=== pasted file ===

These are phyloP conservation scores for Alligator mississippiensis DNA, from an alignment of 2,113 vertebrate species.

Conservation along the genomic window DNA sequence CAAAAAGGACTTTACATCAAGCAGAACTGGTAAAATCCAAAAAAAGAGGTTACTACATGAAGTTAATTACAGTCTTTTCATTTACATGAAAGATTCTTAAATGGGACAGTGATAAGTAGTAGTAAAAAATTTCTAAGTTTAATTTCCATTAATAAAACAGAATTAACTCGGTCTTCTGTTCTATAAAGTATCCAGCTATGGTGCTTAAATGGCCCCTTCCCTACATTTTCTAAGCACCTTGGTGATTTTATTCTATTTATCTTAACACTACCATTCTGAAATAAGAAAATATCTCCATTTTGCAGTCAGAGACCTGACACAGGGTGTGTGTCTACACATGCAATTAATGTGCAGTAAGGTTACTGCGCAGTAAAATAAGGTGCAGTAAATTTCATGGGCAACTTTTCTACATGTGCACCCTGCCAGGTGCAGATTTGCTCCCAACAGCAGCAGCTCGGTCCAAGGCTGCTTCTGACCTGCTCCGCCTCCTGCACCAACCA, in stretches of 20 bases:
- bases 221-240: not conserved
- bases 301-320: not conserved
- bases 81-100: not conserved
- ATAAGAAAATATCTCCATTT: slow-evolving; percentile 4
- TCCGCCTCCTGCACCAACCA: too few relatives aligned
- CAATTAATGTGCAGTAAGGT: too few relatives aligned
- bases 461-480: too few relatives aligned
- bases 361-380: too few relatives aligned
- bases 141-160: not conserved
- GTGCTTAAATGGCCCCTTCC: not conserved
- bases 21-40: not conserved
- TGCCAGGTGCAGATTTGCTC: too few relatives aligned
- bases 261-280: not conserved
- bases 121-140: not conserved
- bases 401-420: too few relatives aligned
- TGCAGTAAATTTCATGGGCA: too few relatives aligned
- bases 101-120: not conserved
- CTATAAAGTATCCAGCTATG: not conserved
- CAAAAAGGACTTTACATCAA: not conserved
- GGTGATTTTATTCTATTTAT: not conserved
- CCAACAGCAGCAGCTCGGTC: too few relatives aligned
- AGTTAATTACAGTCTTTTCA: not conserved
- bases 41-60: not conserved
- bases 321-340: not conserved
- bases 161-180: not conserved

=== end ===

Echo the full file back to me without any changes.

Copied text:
These are phyloP conservation scores for Alligator mississippiensis DNA, from an alignment of 2,113 vertebrate species.

Conservation along the genomic window DNA sequence CAAAAAGGACTTTACATCAAGCAGAACTGGTAAAATCCAAAAAAAGAGGTTACTACATGAAGTTAATTACAGTCTTTTCATTTACATGAAAGATTCTTAAATGGGACAGTGATAAGTAGTAGTAAAAAATTTCTAAGTTTAATTTCCATTAATAAAACAGAATTAACTCGGTCTTCTGTTCTATAAAGTATCCAGCTATGGTGCTTAAATGGCCCCTTCCCTACATTTTCTAAGCACCTTGGTGATTTTATTCTATTTATCTTAACACTACCATTCTGAAATAAGAAAATATCTCCATTTTGCAGTCAGAGACCTGACACAGGGTGTGTGTCTACACATGCAATTAATGTGCAGTAAGGTTACTGCGCAGTAAAATAAGGTGCAGTAAATTTCATGGGCAACTTTTCTACATGTGCACCCTGCCAGGTGCAGATTTGCTCCCAACAGCAGCAGCTCGGTCCAAGGCTGCTTCTGACCTGCTCCGCCTCCTGCACCAACCA, in stretches of 20 bases:
- bases 221-240: not conserved
- bases 301-320: not conserved
- bases 81-100: not conserved
- ATAAGAAAATATCTCCATTT: slow-evolving; percentile 4
- TCCGCCTCCTGCACCAACCA: too few relatives aligned
- CAATTAATGTGCAGTAAGGT: too few relatives aligned
- bases 461-480: too few relatives aligned
- bases 361-380: too few relatives aligned
- bases 141-160: not conserved
- GTGCTTAAATGGCCCCTTCC: not conserved
- bases 21-40: not conserved
- TGCCAGGTGCAGATTTGCTC: too few relatives aligned
- bases 261-280: not conserved
- bases 121-140: not conserved
- bases 401-420: too few relatives aligned
- TGCAGTAAATTTCATGGGCA: too few relatives aligned
- bases 101-120: not conserved
- CTATAAAGTATCCAGCTATG: not conserved
- CAAAAAGGACTTTACATCAA: not conserved
- GGTGATTTTATTCTATTTAT: not conserved
- CCAACAGCAGCAGCTCGGTC: too few relatives aligned
- AGTTAATTACAGTCTTTTCA: not conserved
- bases 41-60: not conserved
- bases 321-340: not conserved
- bases 161-180: not conserved